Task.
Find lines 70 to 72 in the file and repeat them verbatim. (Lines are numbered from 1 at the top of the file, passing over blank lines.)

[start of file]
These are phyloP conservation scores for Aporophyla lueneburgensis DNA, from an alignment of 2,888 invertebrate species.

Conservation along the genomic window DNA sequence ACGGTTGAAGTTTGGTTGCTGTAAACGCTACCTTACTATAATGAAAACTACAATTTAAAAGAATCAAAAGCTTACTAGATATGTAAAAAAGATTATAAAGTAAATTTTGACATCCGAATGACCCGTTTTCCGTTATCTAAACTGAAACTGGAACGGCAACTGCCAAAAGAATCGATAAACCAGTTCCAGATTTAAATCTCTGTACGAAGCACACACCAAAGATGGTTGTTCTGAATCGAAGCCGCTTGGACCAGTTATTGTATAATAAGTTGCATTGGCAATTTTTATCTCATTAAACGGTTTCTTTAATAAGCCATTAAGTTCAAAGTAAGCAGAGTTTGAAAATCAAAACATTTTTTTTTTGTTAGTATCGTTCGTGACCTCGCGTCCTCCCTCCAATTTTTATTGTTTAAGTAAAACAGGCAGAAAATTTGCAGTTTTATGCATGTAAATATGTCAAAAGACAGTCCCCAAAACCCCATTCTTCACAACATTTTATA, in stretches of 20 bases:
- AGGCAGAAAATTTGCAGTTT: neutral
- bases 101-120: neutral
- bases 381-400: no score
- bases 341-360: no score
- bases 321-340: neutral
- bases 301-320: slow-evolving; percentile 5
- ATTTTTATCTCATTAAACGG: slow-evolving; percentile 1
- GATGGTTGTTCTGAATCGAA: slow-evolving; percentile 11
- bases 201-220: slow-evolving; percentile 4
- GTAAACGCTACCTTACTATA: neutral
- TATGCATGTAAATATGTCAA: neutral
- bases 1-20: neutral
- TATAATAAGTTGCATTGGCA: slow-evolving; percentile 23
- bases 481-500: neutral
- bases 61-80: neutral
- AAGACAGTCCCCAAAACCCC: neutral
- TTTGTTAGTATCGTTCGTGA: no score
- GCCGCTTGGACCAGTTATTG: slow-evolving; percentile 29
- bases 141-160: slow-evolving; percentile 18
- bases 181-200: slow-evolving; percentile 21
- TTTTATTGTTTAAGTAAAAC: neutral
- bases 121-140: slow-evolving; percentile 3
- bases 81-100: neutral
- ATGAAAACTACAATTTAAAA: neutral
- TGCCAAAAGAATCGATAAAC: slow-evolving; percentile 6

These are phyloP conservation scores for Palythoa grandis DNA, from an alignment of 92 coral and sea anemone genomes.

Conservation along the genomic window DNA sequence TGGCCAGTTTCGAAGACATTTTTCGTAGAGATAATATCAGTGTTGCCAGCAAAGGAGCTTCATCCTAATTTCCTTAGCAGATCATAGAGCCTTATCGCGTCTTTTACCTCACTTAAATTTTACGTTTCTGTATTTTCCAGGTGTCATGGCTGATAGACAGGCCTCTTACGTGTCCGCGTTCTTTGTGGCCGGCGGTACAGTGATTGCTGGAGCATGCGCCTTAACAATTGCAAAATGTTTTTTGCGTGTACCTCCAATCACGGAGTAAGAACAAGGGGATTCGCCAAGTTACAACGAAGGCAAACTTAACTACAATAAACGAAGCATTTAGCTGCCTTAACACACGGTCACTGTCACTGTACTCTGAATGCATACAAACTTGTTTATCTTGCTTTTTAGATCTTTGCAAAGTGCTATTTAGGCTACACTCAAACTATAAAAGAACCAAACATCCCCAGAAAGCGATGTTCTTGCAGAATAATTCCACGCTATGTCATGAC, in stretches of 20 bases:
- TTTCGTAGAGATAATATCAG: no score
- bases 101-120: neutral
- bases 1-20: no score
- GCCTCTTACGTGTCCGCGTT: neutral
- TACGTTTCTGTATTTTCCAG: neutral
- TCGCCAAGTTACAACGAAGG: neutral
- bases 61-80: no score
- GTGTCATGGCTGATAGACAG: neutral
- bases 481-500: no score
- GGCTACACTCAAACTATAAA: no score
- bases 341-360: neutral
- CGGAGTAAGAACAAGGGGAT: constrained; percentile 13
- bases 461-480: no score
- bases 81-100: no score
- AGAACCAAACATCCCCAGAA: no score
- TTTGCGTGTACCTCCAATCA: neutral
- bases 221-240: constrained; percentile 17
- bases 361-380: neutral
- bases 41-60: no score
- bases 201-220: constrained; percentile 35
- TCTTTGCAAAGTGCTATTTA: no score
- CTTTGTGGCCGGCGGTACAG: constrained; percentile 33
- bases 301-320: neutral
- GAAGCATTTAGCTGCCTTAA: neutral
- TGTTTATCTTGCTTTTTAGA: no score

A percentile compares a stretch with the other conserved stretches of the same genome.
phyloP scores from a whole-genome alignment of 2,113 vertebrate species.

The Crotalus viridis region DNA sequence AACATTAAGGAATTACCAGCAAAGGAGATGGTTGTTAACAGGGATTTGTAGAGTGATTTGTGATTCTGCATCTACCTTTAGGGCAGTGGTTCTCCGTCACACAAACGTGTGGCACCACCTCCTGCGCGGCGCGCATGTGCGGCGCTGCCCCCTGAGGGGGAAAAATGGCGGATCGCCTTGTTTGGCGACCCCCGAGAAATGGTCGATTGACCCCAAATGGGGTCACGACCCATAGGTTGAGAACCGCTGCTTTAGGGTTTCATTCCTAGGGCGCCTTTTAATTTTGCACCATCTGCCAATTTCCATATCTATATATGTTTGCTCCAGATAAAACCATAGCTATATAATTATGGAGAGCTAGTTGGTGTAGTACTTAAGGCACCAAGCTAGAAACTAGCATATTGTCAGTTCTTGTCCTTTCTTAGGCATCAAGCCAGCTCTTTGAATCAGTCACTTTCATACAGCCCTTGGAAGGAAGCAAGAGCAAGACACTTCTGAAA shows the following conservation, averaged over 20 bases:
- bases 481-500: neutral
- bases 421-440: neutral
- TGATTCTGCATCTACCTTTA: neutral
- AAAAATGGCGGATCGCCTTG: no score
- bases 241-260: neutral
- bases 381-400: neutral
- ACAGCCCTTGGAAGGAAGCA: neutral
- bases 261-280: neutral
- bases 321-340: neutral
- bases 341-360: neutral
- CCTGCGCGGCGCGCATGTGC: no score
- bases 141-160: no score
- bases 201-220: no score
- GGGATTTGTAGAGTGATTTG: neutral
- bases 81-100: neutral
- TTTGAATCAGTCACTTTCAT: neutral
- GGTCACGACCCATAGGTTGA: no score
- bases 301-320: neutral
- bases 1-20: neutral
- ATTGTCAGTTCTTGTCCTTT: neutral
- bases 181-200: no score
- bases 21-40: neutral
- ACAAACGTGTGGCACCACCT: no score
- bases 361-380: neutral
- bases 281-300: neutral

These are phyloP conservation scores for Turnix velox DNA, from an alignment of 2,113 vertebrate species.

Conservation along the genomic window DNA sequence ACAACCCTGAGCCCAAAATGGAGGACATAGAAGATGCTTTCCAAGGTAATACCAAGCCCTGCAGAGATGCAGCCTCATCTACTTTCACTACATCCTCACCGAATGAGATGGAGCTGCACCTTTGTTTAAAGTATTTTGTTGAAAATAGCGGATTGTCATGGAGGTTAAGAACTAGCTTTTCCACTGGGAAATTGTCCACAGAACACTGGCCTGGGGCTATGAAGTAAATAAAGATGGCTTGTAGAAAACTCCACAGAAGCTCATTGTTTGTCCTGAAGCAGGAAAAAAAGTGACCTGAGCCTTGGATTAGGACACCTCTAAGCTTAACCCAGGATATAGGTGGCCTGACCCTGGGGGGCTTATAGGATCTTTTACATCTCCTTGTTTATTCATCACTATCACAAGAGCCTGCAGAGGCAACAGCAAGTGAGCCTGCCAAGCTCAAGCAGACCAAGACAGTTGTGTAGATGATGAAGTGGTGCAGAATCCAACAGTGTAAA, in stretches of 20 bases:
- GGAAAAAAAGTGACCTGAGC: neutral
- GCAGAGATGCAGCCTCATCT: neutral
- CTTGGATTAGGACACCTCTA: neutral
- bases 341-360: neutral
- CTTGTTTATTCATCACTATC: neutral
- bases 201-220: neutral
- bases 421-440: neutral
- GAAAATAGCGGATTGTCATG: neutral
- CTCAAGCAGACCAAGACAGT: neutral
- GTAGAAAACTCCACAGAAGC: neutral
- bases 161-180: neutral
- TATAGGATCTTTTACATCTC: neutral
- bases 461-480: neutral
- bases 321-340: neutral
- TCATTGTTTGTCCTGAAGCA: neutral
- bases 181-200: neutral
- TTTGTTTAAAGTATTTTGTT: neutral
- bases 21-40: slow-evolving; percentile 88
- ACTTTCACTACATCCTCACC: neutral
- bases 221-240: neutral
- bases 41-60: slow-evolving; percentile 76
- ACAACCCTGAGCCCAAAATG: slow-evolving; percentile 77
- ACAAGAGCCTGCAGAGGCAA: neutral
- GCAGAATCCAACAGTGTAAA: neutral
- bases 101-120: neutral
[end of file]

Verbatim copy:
- bases 201-220: no score
- GGGATTTGTAGAGTGATTTG: neutral
- bases 81-100: neutral